By Tom Still
MADISON – Biofuels such as ethanol are in vogue these days, thanks to record oil prices and the gnawing realization that our national security would be enhanced by producing more energy at home. While the debate continues on how best to unlock the energy potential of crops such as corn, a quiet revolution is well under way in a related field – genetically engineered crops.
The first Green Revolution passed by many of those farmers. It was dependent on farming practices that required significant upfront investments – irrigation systems, machinery, fuel, chemical fertilizers and pesticides. By and large, that was beyond the reach of the average farmer scratching out a living in sub-Saharan Africa, or even the delta country of Mississippi.
“The New Green Revolution” isn’t capital intensive, but knowledge-intensive. The advances being made today due to biotechnology and genetic engineering are incorporated in the crop seed, which makes it possible for all farmers to reap the benefits.
In a sense, this isn’t new. People have been genetically engineering plants and animals for thousands of years, usually by trial and error, in a search for better crops and herds. Only since Gregor Mendel made a study of peas in the 1800s has science taken some of the chance, and time, out of the process. But the goals are pretty much the same as they have always been: Higher yields; resistance to diseases caused by fungi, bacteria and viruses; the ability to withstand hot summers, drought and short growing seasons; and resistance to pests and weeds, Biotechnology does that by tapping into natural defense systems within plants, thus triggering mechanisms that allow plants to better protect themselves. It can also produce biopesticides, such as microorganisms and fatty acid compounds, that are toxic to targeted pests by harmless to humans, animals, fish, birds or beneficial insects.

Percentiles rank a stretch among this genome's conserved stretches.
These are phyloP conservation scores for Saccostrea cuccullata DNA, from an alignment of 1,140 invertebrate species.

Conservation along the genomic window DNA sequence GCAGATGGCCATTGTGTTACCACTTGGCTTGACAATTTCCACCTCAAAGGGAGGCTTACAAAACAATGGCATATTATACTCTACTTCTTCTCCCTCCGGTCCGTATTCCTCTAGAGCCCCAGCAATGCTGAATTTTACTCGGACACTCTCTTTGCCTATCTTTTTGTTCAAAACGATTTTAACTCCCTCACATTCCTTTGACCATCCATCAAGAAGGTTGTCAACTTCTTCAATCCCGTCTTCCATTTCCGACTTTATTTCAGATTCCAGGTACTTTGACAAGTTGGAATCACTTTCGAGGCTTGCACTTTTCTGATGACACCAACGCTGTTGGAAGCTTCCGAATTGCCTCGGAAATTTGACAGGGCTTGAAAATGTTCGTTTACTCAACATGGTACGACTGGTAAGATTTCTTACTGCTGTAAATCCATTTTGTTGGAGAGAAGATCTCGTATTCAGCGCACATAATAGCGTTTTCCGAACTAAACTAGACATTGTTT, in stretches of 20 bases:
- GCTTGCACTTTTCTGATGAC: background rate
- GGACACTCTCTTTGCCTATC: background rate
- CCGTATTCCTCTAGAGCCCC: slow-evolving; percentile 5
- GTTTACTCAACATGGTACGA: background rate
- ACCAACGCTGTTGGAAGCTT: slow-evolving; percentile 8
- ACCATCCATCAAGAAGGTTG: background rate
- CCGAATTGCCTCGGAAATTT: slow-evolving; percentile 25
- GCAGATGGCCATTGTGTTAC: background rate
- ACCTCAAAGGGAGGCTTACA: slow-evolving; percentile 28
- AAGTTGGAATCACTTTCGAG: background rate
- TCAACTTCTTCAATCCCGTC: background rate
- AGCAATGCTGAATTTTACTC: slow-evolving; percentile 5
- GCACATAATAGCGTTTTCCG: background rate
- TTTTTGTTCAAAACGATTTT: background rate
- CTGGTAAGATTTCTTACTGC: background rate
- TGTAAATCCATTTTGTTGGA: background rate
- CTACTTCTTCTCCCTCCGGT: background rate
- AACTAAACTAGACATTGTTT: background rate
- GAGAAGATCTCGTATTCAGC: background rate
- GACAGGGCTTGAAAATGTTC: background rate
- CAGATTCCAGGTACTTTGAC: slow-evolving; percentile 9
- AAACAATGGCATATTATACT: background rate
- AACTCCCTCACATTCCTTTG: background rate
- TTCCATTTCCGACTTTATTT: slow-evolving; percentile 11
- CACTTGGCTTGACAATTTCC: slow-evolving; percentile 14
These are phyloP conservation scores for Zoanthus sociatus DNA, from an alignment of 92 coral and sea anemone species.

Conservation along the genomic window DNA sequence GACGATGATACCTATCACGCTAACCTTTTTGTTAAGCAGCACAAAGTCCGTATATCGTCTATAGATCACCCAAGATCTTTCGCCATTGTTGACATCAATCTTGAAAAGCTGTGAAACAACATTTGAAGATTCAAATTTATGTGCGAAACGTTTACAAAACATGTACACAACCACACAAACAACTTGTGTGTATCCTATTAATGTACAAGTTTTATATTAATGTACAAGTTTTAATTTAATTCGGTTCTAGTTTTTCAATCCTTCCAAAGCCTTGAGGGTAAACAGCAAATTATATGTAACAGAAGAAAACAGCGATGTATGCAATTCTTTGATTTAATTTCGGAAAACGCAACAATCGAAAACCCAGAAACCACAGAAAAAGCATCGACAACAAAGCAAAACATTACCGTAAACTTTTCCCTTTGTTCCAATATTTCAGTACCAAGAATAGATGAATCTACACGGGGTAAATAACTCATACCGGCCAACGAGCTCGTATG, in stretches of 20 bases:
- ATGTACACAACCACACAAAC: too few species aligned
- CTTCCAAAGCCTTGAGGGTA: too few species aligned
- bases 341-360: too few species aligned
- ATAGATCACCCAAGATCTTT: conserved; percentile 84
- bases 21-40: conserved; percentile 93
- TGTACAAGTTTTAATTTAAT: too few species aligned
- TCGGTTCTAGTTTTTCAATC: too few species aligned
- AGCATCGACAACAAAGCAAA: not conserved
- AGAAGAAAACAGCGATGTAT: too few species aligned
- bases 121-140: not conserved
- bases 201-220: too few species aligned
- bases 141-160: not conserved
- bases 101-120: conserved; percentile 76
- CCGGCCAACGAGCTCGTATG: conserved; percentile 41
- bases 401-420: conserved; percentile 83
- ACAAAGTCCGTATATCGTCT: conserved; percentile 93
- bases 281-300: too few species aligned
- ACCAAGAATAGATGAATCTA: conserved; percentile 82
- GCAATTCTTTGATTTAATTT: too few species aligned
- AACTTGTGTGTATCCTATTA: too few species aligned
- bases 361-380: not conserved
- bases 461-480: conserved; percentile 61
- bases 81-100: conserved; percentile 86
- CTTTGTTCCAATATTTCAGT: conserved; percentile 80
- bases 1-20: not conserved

There are several criticisms of biotech agriculture so far. First, most of the progress has involved feed corn, soybeans, cotton and canola rather than crops, such as rice, that are widely consumed in developing countries. About 250 million farmers grow rice and it’s a staple for 1.3 billion people. Iran and China appear closest to commercializing biotech rice, but more innovation is needed to fulfill the promise of feeding the world’s hungry.
There are enduring concerns about oversight. A recent internal audit by the U.S. Department of Agriculture concluded that regulation of field trials of biotech crops has been inadequate, although 23 of 28 specific recommendations were quickly adopted by the department’s Animal and Plant Health Inspection Service.
Still, the United States isn’t the only nation regulating such crops, which have gained growing acceptance in the European Union and beyond. Farmers around the world are reporting results, even as regulators keep a closer watch.
Biotech crops are fueling “The New Green Revolution.” With the right mix of innovation and oversight, it will continue to fulfill expectations – and fill empty stomachs.
Still is president of the Wisconsin Technology Council. He is the former associate editor of the WisconsinState Journal in Madison.